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It's 1881 in New Mexico, and the times they are a'changing. Pat Garrett, erstwhile travelling companion of the outlaw Billy the Kid has become a sheriff, tasked by cattle interests with ridding the territory of Billy. After Billy escapes, Pat assembles a posse and chases him through the territory, culminating in a final confrontation at Fort Sumner, but is unaware of the full scope of the cattle interests' plans for the New West. Written by
Ed Sutton <firstname.lastname@example.org>
(at around 1 min) During the Governor's interview with Pat Garrett at the dining table, the shadow of the boom operator is clearly visible on the table cloth to the right of the Governor. See more »
Now I want you to stand over behind Breed, here. Now I want you to take the stock of that gun and rap him smartly on the back of the head. You do it, boy, or this bullet that's going through his chest is liable to come out the other side and tickle your private parts.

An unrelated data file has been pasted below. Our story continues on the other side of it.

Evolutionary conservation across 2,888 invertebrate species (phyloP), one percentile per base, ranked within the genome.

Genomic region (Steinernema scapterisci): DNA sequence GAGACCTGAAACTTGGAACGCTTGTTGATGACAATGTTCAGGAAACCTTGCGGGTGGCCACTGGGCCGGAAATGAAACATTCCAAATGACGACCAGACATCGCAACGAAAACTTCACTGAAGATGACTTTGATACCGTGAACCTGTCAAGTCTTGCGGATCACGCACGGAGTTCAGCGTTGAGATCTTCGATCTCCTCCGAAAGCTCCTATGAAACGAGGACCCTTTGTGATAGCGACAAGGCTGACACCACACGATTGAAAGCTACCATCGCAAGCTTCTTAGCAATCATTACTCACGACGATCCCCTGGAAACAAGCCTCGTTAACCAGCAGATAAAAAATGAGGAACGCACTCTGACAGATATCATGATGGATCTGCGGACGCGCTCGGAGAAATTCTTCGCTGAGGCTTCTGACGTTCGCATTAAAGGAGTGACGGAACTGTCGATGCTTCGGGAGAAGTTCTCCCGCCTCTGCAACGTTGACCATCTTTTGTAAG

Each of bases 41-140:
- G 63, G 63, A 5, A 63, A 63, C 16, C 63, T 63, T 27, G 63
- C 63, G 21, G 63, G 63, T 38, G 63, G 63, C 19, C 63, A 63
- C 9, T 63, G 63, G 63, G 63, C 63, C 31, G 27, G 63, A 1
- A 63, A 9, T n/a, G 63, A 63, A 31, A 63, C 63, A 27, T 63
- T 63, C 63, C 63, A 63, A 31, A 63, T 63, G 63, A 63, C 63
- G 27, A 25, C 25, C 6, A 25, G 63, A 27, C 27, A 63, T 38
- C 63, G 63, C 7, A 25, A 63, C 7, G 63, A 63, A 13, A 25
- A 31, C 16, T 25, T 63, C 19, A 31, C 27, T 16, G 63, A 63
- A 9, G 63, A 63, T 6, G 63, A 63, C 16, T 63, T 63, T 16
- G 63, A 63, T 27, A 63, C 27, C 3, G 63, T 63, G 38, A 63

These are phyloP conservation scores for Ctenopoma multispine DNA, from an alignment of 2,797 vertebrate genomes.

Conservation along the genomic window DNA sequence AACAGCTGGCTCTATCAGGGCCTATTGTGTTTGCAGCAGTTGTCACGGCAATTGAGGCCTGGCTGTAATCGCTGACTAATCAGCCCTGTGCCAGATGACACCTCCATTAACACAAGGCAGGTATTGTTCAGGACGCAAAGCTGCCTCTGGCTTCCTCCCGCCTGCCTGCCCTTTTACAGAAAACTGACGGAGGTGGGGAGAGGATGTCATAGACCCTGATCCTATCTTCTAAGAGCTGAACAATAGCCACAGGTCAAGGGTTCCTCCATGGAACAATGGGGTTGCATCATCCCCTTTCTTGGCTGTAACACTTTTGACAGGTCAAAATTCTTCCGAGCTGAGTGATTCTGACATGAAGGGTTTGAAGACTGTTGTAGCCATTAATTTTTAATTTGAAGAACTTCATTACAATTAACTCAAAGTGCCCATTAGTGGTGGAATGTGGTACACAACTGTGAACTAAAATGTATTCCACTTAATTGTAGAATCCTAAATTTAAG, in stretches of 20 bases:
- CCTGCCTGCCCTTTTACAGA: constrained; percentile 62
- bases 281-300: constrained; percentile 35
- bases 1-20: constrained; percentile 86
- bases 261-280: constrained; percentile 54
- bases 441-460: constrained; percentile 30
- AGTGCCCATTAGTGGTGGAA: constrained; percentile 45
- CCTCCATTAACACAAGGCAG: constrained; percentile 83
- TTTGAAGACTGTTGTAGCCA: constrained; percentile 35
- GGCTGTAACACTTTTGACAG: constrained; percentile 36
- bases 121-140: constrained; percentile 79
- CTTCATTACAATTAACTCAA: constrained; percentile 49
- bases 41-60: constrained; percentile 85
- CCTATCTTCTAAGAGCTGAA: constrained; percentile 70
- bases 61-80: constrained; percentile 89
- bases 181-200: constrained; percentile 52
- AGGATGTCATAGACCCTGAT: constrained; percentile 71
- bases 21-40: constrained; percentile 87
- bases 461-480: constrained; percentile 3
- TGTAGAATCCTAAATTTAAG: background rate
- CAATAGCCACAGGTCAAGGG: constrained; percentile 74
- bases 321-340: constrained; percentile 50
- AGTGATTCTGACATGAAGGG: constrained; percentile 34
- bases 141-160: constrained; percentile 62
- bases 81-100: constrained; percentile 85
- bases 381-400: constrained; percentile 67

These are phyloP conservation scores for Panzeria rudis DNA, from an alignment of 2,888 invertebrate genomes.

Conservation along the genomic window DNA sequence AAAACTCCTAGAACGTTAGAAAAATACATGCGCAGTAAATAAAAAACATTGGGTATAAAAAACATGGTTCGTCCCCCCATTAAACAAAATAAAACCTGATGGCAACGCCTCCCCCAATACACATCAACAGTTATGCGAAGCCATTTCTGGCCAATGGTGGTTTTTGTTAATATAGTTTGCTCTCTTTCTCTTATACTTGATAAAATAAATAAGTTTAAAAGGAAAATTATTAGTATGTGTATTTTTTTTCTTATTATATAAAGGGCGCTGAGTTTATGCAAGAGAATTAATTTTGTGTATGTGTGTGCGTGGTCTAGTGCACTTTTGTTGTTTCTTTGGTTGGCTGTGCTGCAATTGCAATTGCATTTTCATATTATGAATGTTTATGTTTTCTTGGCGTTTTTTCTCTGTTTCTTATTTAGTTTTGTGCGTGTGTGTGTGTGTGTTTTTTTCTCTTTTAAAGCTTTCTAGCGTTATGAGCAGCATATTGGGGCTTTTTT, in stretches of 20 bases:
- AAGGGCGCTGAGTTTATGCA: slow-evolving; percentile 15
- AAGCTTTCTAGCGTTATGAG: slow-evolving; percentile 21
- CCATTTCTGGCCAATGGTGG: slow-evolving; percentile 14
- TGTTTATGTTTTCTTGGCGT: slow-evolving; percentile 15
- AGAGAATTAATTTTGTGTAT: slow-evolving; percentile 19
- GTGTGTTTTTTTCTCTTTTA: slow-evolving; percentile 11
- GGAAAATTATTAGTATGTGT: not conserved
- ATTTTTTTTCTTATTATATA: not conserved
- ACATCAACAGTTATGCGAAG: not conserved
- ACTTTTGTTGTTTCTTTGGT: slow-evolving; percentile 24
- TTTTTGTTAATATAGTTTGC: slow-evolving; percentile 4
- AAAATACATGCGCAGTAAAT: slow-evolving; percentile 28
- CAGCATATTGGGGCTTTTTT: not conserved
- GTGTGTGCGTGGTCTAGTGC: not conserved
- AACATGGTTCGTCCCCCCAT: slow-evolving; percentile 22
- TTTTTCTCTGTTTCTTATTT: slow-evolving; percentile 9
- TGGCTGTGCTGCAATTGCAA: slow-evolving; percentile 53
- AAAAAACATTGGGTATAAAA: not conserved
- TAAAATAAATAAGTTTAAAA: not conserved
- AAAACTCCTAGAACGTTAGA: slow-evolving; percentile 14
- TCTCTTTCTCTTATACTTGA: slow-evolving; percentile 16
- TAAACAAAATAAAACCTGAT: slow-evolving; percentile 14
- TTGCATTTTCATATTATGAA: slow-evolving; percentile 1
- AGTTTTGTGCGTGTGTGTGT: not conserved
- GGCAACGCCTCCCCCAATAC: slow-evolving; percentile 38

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On the surface, a film about the doomed friendship between the two title characters, Pat Garrett and Billy the Kid is really a film about the death of a way of American life. Death is omni-present in this film, and the compelling aspect of it is that so many of the characters are completely prepared to accept it and deal it out. The best and saddest moments in the film involve characters who know they are going to die and accept it. And the performances are all remarkable. Kristofferson's easygoing and charismatic portrayal of Billy is the best work of his career, as is Coburn's sad-eyed interpretation of Pat Garrett. A wonderful film, almost as good as Peckinpah's masterpiece The Wild Bunch.
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